TUESDAY, Jan. 9, 2007 (HealthDay News) -- Skin cells that have been genetically altered may be able to help artificial skin fight infection in burn patients, a new study found.
People with severe burns often receive cultured skin substitutes, which are grown in a laboratory using the burn patient's own skin. The skin cells are cultured, expanded and combined with collagen to make skin grafts that can be reattached to the burn wound.
"Cultured skin substitutes are improving the lives of many burn patients, but they also have limitations -- including an increased susceptibility to infection," Dorothy Supp, the study's lead researcher and an adjunct research associate professor at the University of Cincinnati, said in a prepared statement.
The study findings are published in the January issue of the Journal of Burn Care and Research.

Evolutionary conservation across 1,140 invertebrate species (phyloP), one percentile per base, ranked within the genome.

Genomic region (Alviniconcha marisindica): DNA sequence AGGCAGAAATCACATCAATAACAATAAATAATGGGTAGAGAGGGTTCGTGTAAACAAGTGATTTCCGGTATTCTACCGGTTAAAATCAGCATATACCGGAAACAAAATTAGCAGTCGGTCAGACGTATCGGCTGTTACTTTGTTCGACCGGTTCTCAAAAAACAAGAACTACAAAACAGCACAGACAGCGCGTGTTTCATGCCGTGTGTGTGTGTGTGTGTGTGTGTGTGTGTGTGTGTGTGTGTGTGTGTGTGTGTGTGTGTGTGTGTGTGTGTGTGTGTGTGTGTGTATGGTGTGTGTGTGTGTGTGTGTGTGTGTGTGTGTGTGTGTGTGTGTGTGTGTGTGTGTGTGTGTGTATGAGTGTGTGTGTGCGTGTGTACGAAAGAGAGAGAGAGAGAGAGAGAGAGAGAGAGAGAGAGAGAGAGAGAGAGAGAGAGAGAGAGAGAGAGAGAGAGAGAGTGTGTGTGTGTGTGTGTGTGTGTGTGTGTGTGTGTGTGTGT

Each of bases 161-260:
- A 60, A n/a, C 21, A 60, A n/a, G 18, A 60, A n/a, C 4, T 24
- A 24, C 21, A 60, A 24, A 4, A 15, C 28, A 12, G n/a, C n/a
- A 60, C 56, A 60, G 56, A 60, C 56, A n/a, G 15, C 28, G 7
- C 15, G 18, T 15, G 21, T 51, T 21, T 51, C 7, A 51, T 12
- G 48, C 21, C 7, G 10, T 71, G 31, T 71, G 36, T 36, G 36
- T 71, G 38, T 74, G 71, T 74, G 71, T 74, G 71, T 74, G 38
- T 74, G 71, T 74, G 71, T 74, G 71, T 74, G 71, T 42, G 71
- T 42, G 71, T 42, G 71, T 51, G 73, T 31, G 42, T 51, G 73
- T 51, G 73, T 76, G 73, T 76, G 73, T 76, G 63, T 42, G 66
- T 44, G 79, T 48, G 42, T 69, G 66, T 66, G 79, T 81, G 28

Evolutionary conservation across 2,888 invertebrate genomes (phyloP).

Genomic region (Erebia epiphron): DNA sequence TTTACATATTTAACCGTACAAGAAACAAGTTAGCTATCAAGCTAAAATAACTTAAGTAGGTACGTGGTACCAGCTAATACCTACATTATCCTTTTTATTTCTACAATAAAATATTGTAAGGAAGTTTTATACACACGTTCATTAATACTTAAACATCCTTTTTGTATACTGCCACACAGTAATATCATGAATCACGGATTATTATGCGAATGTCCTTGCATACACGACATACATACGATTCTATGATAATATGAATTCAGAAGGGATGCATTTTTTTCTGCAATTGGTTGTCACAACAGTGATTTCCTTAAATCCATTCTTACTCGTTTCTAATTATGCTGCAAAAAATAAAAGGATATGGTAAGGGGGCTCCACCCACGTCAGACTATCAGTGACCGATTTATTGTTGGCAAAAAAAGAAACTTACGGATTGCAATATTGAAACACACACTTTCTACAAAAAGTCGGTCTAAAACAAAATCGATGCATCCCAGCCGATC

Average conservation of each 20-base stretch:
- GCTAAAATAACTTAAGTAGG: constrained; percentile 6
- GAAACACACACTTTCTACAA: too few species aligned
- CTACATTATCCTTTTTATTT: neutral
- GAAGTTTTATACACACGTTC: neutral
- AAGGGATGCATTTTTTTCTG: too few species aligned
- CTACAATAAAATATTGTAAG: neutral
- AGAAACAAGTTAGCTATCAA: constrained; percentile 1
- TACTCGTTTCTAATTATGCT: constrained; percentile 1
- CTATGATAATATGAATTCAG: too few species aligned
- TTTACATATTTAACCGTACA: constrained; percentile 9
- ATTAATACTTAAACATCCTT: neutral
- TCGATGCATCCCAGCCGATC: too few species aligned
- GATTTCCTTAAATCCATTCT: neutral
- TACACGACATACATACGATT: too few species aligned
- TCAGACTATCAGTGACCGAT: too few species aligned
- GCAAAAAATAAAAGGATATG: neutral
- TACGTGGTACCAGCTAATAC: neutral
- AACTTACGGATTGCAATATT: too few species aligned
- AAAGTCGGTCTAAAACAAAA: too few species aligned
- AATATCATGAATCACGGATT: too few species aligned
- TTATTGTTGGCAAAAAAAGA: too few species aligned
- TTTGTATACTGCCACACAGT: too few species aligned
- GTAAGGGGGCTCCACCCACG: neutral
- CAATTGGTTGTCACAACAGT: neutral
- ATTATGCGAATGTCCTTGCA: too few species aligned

Currently, doctors manage cultured skin graft infections by continually wrapping the wound in drug-soaked dressings during the early healing period. While this protects the skin grafts, said Supp, it can also lead to drug-resistant strains of bacteria.
Supp and her research team isolated a protein known as human beta defensin 4 (HBD4) from donated tissue samples and transferred it into surface skin cells. HBD4 is one of a class of proteins that helps the body fight off infection.
When the researchers infected the skin cells with pseudomonas aeruginosa, a type of bacteria common in hospitals, they found that the genetically altered cells containing HBD4 were more resistant to infection than unaltered cells.
"If it proves effective in additional testing, this type of gene therapy could be a promising alternative infection control method for burn wounds," Supp said.
Researchers hope to begin testing these altered skin grafts in animals early this year.
The Johns Hopkins Burn Center has more about burns.